AI Redefined: IBM’s TrueNorth gives renewed competition to the Human Brain

New York City, New York – (StockNewsDesk) – 08/12/2014 — International Business Machines has been on the frontlines of computational technology for more than a decade. After agreeing on a business deal with Apple, IBM has now developed a computer chip which it says will function like a human brain in a giant step forward for artificial intelligence. The computer chip is called ‘TrueNorth’ and is being hailed as the world’s first neurosynaptic computer chip because it can figure things out on its own. It also has one million ‘neurons’ and could cram the same power as a supercomputer into a circuit the size of a postage stamp.

Experts suggest that it is a huge advancement in the quest for building smart computers, comparing the jump to being as big as the advent of supercomputers in the 1980s. Modern processors have some 1.4 billion transistors and consume up to 140 watts, but the IBM chip contains a remarkable 5.4 billion transistors and uses just 70 milliwatts of power, making it incredibly efficient, way beyond conventional levels of power consumption. TrueNorth has taken a note from the human brain by using closely interconnected ‘neurons’, meaning that it can work proactively and sets a whole new level of parallel processing. TrueNorth also has the accolade of having the most number of neurons or transistors that IBM has ever put in a chip.

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In comparison, the human brain has 100 billion neurons and up to 150 trillion synapses, but IBM principal investigator and senior manager Dharmendra Modha said that it could still perform a wide variety of tasks. TrueNorth is giving birth to a new form of artificial intelligence. He suggested that TrueNorth could be used to monitor oil spills or issue tsunami alerts on its own, without the need for a human to keep track of things, which would significantly minimize response time. Perhaps these advancements can be compared to the minimization of Apollo 11 spacecraft technology into a digital watch. If a robot today was walking towards a pillar, then it needed a huge amount of computing to keep it from heading into it, but a robot using TrueNorth would be able to sense the pillar and change direction, just like a human. Computers were fast approaching a stage of stagnation, but with this advent, computers now have a new horizon to wake up to, where they may be considered smarter than humans in more ways than ever before. Earlier in 2014, a computer program passed the Turing Test for the first time, which is seen as a major milestone in artificial technology.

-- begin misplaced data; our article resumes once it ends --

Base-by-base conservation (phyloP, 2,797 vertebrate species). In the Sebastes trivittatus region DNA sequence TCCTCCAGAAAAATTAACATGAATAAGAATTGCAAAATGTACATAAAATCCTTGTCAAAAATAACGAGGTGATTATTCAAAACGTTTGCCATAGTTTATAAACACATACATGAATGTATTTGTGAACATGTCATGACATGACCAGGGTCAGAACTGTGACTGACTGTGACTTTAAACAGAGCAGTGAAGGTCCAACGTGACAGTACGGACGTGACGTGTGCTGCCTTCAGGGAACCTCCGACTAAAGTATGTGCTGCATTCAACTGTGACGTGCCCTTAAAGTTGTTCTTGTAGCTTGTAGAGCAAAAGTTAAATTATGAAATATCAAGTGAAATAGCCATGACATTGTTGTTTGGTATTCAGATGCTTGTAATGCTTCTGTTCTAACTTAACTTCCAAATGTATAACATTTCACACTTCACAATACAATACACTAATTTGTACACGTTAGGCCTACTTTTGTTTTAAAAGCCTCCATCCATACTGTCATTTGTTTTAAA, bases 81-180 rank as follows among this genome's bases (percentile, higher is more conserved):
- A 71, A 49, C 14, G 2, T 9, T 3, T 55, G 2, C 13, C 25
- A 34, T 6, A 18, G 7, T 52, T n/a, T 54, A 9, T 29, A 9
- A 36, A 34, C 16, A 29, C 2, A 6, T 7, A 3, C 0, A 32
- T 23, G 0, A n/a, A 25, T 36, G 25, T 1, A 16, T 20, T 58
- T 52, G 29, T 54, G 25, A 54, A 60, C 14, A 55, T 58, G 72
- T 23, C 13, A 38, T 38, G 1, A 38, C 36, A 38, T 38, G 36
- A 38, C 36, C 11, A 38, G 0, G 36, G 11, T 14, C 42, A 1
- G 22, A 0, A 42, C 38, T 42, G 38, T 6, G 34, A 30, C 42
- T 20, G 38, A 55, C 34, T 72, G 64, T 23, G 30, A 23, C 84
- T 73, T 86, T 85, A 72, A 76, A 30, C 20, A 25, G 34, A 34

The chip took more than a decade to make and is the product of a research effort called Systems of Neuromorphic Adaptive Plastic Scalable Electronics (SyNAPSE). The program obtained $53.5 million in funding from the US Defense Department’s Defense Advanced Research Projects Agency. Even still, the IBM chip is a far cry from a human brain, which contains about 86 trillion neurons and 100 trillion synapses.

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